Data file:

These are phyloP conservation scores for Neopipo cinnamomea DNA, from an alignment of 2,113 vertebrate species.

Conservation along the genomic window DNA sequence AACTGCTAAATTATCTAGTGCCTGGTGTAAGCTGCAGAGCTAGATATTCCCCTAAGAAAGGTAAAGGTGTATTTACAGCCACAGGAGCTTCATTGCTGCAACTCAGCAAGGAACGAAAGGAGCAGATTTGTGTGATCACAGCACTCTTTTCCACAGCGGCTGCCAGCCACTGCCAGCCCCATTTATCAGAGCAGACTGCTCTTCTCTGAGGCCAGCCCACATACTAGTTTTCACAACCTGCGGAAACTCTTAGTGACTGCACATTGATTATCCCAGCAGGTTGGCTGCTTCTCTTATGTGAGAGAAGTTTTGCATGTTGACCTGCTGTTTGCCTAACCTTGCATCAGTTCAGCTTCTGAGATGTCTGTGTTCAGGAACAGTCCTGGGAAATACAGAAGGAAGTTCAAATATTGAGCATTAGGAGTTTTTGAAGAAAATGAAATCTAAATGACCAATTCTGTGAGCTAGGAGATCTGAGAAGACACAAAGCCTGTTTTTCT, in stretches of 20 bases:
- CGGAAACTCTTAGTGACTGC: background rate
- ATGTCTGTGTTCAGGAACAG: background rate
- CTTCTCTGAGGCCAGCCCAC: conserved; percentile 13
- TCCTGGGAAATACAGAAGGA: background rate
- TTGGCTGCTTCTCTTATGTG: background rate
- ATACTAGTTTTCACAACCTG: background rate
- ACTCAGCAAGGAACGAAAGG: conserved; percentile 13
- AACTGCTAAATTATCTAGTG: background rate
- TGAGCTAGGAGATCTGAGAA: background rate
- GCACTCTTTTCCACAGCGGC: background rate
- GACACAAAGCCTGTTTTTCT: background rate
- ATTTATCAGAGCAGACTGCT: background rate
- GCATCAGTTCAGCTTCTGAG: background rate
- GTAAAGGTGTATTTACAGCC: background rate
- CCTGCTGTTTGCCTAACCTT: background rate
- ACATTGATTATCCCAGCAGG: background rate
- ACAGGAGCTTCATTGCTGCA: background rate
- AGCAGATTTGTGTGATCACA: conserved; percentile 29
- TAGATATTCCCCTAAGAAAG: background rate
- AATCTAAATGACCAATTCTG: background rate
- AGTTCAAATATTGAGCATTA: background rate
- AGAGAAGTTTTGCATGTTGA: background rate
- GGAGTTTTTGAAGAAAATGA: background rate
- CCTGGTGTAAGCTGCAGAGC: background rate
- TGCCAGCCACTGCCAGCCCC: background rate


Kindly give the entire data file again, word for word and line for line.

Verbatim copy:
These are phyloP conservation scores for Neopipo cinnamomea DNA, from an alignment of 2,113 vertebrate species.

Conservation along the genomic window DNA sequence AACTGCTAAATTATCTAGTGCCTGGTGTAAGCTGCAGAGCTAGATATTCCCCTAAGAAAGGTAAAGGTGTATTTACAGCCACAGGAGCTTCATTGCTGCAACTCAGCAAGGAACGAAAGGAGCAGATTTGTGTGATCACAGCACTCTTTTCCACAGCGGCTGCCAGCCACTGCCAGCCCCATTTATCAGAGCAGACTGCTCTTCTCTGAGGCCAGCCCACATACTAGTTTTCACAACCTGCGGAAACTCTTAGTGACTGCACATTGATTATCCCAGCAGGTTGGCTGCTTCTCTTATGTGAGAGAAGTTTTGCATGTTGACCTGCTGTTTGCCTAACCTTGCATCAGTTCAGCTTCTGAGATGTCTGTGTTCAGGAACAGTCCTGGGAAATACAGAAGGAAGTTCAAATATTGAGCATTAGGAGTTTTTGAAGAAAATGAAATCTAAATGACCAATTCTGTGAGCTAGGAGATCTGAGAAGACACAAAGCCTGTTTTTCT, in stretches of 20 bases:
- CGGAAACTCTTAGTGACTGC: background rate
- ATGTCTGTGTTCAGGAACAG: background rate
- CTTCTCTGAGGCCAGCCCAC: conserved; percentile 13
- TCCTGGGAAATACAGAAGGA: background rate
- TTGGCTGCTTCTCTTATGTG: background rate
- ATACTAGTTTTCACAACCTG: background rate
- ACTCAGCAAGGAACGAAAGG: conserved; percentile 13
- AACTGCTAAATTATCTAGTG: background rate
- TGAGCTAGGAGATCTGAGAA: background rate
- GCACTCTTTTCCACAGCGGC: background rate
- GACACAAAGCCTGTTTTTCT: background rate
- ATTTATCAGAGCAGACTGCT: background rate
- GCATCAGTTCAGCTTCTGAG: background rate
- GTAAAGGTGTATTTACAGCC: background rate
- CCTGCTGTTTGCCTAACCTT: background rate
- ACATTGATTATCCCAGCAGG: background rate
- ACAGGAGCTTCATTGCTGCA: background rate
- AGCAGATTTGTGTGATCACA: conserved; percentile 29
- TAGATATTCCCCTAAGAAAG: background rate
- AATCTAAATGACCAATTCTG: background rate
- AGTTCAAATATTGAGCATTA: background rate
- AGAGAAGTTTTGCATGTTGA: background rate
- GGAGTTTTTGAAGAAAATGA: background rate
- CCTGGTGTAAGCTGCAGAGC: background rate
- TGCCAGCCACTGCCAGCCCC: background rate